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Effective long-term sirolimus treatment in hypoxemia mainly due to intrapulmonary right-to-left shunt in a patient with multiple vascular anomalies
Orphanet Journal of Rare Diseases volume 18, Article number: 124 (2023)
Pulmonary arteriovenous malformations (PAVMs), particularly where feeding artery/arteries to PAVMs ≥ 3 mm can be treated with embolization. The treatment for hypoxemia resulting from multiple small or diffuse PAVMs remains unclear.
We report a girl aged 5 years and 10 months presented with cyanosis and decreased activity after exercise (83–85% of pulse oxygen saturation, SpO2). She had 1 skin lesion on her face and 1 suspected hemangioma on her left upper extremity at birth and that gradually disappeared spontaneously. Physical examination revealed clubbed fingers, and abundant vascular networks on her back. Contrast-enhanced lung CT (slice thickness:1.25 mm) with vascular three-dimensional reconstruction and abdominal CT revealed increased bronchovascular bundles, increased diameter of the pulmonary artery and ascending aorta, and intrahepatic portosystemic venous shunts due to patent ductus venosus. Echocardiography revealed increased diameter of aortic and pulmonary artery. Transthoracic contrast echocardiography was highly positive (bubble appearing in the left ventricle after 5 cardiac cycles). Abdominal doppler ultrasound revealed hepatic-portal venous shunt. Magnetic resonance imaging, artery and vein of the brain revealed multiple malformations of venous sinuses. The patient received sirolimus for 2 years and 4 months. Her condition improved significantly. SpO2 gradually increased to 98%. Her finger clubbing gradually normalized.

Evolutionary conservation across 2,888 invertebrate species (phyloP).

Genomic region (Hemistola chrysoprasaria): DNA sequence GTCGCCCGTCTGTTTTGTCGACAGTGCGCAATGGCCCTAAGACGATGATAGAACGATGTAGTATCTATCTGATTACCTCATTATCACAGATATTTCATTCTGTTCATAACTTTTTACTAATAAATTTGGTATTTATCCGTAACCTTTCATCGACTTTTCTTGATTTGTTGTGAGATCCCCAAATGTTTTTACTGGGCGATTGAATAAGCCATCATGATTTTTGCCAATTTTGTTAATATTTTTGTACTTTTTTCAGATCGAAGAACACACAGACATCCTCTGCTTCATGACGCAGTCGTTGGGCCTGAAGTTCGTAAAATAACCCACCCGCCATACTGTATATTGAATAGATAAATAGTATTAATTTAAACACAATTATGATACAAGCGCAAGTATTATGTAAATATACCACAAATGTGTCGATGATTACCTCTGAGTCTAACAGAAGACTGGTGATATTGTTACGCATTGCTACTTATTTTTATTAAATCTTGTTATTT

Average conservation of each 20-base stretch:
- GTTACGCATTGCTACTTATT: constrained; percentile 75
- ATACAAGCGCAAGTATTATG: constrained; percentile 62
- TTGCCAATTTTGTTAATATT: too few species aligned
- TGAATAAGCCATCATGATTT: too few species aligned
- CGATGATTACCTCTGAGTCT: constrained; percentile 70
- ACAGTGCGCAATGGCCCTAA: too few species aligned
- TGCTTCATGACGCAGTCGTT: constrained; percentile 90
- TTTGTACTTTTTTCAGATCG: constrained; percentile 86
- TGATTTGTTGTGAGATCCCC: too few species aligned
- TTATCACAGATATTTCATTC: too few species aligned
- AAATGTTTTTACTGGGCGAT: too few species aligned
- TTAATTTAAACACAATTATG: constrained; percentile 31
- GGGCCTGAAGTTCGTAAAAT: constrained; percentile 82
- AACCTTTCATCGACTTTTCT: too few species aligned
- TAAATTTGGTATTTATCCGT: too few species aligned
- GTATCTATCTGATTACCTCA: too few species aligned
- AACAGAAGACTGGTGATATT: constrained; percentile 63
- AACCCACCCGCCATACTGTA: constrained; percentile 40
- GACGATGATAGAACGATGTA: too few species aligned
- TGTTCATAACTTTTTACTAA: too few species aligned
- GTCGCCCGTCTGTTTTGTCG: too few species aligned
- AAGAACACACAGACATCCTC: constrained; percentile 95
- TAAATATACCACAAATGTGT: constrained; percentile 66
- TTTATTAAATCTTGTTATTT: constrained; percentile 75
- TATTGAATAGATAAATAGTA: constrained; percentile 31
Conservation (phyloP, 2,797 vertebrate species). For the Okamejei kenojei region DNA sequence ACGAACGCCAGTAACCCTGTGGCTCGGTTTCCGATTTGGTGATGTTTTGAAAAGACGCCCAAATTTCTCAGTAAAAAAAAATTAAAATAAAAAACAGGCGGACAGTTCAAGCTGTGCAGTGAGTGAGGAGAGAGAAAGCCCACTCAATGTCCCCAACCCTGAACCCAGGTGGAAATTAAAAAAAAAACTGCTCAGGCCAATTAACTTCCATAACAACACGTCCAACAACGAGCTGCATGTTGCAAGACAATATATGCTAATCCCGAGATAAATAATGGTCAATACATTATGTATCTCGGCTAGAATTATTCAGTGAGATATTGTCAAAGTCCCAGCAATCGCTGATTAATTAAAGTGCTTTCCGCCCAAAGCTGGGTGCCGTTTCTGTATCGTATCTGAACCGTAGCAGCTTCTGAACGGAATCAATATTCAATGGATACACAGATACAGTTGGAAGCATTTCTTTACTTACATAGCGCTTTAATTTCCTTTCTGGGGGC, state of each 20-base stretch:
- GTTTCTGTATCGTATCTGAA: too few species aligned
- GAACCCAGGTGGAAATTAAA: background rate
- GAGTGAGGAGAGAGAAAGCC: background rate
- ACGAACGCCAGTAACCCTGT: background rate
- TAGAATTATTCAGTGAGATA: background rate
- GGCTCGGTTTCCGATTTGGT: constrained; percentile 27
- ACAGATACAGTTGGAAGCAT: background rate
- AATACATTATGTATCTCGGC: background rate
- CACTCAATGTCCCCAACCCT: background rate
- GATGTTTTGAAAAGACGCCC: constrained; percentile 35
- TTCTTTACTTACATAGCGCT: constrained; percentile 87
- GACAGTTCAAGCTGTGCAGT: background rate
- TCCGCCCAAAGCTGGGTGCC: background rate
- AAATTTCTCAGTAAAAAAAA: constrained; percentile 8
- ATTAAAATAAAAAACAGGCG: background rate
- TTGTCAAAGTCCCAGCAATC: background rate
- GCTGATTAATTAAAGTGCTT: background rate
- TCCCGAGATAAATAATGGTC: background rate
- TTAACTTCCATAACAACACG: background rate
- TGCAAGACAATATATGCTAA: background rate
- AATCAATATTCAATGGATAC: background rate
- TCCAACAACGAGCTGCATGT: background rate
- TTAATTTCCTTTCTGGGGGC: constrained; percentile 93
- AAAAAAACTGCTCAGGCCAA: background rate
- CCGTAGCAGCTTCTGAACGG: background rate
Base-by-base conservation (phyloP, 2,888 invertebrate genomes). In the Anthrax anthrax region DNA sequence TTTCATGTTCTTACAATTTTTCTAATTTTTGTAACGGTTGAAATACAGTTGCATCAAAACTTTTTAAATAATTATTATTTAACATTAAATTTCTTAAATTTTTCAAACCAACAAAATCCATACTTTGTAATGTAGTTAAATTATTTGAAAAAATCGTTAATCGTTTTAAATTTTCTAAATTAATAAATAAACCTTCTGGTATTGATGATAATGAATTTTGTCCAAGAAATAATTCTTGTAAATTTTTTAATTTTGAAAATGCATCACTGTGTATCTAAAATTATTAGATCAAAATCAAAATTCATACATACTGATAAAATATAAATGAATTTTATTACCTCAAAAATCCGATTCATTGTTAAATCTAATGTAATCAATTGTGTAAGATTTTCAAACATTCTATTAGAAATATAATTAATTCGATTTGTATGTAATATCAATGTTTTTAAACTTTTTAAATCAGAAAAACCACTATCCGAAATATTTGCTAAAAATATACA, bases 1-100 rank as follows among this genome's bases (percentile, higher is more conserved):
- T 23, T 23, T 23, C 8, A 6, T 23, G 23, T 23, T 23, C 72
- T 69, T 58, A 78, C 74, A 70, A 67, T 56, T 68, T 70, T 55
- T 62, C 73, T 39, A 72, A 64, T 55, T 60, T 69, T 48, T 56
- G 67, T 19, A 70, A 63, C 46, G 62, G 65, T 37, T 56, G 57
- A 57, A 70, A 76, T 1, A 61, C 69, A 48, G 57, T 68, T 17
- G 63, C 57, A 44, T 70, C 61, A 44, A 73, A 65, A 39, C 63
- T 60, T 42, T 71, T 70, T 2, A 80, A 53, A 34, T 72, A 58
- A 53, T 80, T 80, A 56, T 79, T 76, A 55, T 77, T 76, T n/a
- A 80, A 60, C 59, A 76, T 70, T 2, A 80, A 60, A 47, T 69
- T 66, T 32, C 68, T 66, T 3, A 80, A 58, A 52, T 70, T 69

Our report implicates sirolimus might be a potential treatment option in persistent hypoxemia mainly due to intrapulmonary right-to-left shunt even small multiple or diffusive PAVMs in pediatric patients with multiple cutaneous and visceral vascular anomalies.
Anatomical intrapulmonary right-to-left shunt is mainly caused by pulmonary arteriovenous malformations (AVMs) in Children. Pulmonary AVMs (PAVMs) are structurally abnormal, direct vascular communications between pulmonary arteries and veins, which bypass the normal pulmonary capillary beds and result in an intrapulmonary right-to-left shunt. PAVMs can be single or multiple, simple or complex, and unilateral or bilateral . PAVMs, particularly multiple and/or diffuse PAVMs, can be part of a syndrome, often familial, such as hereditary hemorrhagic telangiectasia (HHT) [1, 2]. Acquired PAVMs have been reported in hepatopulmonary syndrome (HPS) and patent ductus venosus (PDV) [3,4,5]. PAVMs are most frequently asymptomatic, but may be associated with hemoptysis, dyspnea, and hypoxemia due to paradoxical embolization. If left untreated, PAVMs can result in life-threatening complications such as massive hemoptysis, stroke and brain abscesses . PAVMs particularly focal PAVMs with feeding arteries at least 3 mm in diameter can be treated with embolization [6,7,8]. 25% of children with HHT whose PAVMs were considered too small to require embolization at initial screening went on to develop lesions large enough for intervention within 3–5 years . Three primary targeted anti-angiogenic therapies including intravenous bevacizumab, oral pazopanib and oral thalidomide have been reported to treat the symptoms mainly nasal and gastrointestinal bleeding in adults with HHT [10, 11]. Both pulmonary artery (PA) hypertension (PAH) and HHT have been treated with sirolimus in case reports. However, the treatment of hypoxemia resulting from multiple small PAVMs remains unclear.